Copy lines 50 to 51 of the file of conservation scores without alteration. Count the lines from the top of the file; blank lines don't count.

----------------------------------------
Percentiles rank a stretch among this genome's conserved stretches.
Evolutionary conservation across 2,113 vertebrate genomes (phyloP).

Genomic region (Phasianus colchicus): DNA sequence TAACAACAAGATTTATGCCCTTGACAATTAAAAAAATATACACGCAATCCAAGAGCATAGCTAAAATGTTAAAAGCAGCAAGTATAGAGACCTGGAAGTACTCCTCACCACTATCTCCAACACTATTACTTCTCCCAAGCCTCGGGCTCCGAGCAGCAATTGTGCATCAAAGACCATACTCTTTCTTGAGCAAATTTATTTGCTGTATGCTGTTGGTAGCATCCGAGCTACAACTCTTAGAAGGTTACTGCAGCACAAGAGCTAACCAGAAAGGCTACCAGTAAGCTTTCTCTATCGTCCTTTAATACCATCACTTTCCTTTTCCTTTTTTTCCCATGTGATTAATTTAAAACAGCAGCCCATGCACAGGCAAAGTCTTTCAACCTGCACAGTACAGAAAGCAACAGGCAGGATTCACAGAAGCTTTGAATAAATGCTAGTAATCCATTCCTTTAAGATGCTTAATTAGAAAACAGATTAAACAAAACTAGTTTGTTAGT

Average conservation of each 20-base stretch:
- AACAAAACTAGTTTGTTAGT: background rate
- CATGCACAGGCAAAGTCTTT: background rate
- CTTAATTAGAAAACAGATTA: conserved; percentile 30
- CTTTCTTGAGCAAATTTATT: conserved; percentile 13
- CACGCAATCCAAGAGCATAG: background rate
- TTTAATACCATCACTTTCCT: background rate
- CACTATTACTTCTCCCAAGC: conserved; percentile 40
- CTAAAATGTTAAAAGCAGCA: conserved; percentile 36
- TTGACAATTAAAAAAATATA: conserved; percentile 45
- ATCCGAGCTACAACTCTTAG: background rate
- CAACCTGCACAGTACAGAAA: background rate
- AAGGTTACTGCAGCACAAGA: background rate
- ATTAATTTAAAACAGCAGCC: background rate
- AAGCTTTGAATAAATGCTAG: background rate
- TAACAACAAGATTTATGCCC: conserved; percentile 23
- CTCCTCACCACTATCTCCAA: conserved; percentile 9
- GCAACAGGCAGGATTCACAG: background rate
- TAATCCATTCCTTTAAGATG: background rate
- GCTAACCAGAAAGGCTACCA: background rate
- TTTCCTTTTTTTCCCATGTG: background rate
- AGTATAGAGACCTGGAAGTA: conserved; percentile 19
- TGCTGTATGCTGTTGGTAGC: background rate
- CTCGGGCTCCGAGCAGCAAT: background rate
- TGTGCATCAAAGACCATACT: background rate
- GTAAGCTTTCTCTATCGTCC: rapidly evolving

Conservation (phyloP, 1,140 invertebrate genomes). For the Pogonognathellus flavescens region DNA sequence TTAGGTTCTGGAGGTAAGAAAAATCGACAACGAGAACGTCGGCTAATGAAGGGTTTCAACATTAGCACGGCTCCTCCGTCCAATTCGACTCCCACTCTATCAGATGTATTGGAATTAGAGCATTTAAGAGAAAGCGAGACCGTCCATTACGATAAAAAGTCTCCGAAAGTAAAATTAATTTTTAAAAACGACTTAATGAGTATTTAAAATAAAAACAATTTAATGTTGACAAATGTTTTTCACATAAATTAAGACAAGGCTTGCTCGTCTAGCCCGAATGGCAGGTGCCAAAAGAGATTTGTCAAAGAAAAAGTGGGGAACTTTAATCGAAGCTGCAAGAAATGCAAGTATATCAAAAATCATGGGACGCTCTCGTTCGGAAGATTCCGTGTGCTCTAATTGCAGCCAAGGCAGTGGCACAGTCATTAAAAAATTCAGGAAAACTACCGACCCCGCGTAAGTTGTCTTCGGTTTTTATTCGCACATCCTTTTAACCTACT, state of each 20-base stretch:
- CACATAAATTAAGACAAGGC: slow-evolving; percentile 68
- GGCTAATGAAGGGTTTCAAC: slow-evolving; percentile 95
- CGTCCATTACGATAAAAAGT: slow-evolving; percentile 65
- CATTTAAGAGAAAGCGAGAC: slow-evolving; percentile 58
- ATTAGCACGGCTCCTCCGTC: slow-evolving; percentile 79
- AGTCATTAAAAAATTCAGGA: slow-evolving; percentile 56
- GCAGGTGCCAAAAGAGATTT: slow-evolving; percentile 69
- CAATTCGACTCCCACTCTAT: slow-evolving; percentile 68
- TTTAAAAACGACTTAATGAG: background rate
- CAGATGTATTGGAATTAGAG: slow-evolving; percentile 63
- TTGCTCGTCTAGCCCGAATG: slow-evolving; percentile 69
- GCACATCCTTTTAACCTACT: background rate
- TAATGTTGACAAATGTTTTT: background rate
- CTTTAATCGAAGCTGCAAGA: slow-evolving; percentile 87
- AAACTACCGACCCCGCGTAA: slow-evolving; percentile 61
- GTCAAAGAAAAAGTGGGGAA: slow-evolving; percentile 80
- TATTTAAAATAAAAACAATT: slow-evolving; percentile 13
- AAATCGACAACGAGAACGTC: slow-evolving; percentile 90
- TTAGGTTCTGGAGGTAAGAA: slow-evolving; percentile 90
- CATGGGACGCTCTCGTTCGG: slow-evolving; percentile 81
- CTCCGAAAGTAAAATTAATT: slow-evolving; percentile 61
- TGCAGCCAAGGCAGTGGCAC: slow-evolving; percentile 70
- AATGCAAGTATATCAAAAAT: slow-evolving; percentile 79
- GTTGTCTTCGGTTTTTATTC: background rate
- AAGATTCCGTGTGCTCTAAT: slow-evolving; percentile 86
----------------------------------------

- CATGGGACGCTCTCGTTCGG: slow-evolving; percentile 81
- CTCCGAAAGTAAAATTAATT: slow-evolving; percentile 61